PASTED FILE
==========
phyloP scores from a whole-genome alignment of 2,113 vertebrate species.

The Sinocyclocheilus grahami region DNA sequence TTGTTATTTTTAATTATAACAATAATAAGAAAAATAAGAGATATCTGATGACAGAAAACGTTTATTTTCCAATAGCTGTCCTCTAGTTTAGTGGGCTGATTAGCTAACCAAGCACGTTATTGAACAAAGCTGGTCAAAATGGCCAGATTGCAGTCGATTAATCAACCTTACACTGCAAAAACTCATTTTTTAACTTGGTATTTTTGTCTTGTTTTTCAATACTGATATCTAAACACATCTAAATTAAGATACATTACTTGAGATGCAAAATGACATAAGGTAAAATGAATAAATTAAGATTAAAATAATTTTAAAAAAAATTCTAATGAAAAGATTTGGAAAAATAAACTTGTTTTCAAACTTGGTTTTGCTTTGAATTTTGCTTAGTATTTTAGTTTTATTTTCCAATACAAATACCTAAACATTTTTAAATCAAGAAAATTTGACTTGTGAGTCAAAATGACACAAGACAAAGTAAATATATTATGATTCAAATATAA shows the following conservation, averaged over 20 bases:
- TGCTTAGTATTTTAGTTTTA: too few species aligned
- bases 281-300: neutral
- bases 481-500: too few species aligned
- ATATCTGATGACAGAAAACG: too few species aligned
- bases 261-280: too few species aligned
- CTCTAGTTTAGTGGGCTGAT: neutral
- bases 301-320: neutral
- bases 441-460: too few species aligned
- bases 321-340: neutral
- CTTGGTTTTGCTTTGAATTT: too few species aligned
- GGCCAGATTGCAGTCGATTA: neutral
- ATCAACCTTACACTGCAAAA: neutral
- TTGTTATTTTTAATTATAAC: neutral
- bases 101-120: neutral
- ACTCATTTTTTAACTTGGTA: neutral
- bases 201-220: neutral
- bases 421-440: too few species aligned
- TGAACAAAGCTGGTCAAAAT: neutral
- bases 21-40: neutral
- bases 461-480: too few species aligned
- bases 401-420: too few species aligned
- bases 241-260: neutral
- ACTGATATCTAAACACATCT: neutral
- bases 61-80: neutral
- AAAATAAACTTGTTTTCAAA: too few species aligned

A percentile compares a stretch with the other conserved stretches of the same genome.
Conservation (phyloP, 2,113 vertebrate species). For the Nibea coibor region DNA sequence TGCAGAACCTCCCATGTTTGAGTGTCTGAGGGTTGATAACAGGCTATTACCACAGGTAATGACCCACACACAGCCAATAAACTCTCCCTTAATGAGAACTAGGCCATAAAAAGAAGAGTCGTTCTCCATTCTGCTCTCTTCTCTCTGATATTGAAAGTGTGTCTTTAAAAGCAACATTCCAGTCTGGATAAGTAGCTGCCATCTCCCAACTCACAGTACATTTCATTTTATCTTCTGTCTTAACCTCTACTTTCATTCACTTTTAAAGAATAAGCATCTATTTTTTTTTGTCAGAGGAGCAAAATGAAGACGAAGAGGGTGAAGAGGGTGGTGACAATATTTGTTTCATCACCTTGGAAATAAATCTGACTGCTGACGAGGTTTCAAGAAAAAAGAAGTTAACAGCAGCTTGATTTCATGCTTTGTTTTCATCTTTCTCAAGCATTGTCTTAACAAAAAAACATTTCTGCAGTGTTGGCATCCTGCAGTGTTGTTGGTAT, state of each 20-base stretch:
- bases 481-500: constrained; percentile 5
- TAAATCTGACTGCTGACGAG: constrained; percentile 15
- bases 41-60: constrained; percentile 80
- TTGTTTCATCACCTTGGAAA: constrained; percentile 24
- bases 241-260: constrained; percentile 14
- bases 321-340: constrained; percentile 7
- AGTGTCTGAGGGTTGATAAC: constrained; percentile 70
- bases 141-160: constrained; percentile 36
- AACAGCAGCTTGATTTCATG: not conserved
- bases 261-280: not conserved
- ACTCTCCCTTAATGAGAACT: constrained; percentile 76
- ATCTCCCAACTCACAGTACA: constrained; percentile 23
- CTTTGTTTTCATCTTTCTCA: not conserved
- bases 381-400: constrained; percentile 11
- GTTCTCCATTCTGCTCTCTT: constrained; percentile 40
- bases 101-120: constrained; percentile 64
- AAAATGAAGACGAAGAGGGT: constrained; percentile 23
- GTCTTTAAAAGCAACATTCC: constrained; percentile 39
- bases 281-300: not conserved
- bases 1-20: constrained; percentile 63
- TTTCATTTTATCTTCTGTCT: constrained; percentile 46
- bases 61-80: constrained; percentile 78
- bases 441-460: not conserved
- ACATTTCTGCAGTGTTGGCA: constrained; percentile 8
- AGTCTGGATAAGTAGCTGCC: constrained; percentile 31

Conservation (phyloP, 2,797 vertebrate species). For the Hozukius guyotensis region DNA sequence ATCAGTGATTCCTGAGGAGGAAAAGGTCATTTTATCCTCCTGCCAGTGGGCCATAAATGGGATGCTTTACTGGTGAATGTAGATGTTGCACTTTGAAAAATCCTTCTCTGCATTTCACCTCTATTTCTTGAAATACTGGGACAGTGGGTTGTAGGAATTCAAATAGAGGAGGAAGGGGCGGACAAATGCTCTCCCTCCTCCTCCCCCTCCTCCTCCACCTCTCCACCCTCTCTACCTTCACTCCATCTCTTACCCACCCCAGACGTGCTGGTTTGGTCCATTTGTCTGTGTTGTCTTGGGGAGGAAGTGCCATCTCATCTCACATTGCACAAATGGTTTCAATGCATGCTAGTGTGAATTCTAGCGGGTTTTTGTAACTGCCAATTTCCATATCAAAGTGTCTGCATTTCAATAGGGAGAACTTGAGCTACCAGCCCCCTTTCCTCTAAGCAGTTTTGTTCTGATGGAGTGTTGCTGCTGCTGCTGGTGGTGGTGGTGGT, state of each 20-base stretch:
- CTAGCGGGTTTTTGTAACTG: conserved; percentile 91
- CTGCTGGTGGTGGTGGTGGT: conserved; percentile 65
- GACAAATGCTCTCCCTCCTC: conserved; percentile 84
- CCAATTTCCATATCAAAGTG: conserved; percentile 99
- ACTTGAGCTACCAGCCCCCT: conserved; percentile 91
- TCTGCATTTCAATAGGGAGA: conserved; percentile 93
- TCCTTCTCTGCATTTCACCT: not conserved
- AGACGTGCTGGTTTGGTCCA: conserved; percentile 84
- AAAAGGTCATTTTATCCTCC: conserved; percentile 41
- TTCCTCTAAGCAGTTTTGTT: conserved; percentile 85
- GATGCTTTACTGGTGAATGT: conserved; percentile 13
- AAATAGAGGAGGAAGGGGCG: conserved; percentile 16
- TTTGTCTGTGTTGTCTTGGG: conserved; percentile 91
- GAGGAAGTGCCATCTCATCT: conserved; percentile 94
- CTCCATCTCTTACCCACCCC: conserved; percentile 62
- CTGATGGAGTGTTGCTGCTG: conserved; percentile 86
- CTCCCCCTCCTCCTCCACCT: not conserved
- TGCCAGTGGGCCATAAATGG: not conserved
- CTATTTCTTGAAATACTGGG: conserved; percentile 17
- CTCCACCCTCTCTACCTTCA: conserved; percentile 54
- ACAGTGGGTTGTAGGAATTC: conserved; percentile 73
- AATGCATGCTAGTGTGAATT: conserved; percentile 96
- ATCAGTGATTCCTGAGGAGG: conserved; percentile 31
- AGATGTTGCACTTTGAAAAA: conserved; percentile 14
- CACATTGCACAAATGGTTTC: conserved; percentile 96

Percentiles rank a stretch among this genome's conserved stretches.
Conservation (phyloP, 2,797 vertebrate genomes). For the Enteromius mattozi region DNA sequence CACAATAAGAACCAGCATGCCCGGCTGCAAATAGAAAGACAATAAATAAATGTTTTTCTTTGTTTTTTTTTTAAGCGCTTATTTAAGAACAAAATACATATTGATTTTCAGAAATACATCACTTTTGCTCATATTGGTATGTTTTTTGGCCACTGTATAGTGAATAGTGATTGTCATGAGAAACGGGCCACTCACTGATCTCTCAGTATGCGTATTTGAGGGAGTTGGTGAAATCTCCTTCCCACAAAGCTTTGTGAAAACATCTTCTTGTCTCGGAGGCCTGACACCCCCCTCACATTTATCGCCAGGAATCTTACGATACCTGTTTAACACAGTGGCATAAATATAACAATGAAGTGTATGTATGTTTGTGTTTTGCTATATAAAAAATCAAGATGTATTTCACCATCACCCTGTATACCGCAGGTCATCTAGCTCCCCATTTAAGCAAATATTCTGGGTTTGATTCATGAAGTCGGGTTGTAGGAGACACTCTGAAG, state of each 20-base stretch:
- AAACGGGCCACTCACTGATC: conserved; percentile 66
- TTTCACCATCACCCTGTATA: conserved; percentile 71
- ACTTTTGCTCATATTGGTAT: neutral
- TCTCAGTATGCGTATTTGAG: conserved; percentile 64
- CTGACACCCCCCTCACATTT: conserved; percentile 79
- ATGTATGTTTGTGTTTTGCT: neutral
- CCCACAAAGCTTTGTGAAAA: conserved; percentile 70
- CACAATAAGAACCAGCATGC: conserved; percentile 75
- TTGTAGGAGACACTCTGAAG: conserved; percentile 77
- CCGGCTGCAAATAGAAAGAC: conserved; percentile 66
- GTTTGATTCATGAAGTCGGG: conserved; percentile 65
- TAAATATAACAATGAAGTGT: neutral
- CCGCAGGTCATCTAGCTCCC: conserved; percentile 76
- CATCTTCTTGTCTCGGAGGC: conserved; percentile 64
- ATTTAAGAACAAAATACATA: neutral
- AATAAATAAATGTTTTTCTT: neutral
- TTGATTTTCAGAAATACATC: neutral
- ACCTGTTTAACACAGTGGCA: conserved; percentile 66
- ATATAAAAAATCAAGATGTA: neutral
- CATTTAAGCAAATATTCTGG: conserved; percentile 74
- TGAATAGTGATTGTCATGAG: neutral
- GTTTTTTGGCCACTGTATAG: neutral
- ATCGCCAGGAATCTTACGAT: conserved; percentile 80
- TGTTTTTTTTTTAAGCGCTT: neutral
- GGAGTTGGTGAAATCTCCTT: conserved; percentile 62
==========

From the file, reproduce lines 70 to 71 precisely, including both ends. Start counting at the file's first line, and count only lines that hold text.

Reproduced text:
- CTCCATCTCTTACCCACCCC: conserved; percentile 62
- CTGATGGAGTGTTGCTGCTG: conserved; percentile 86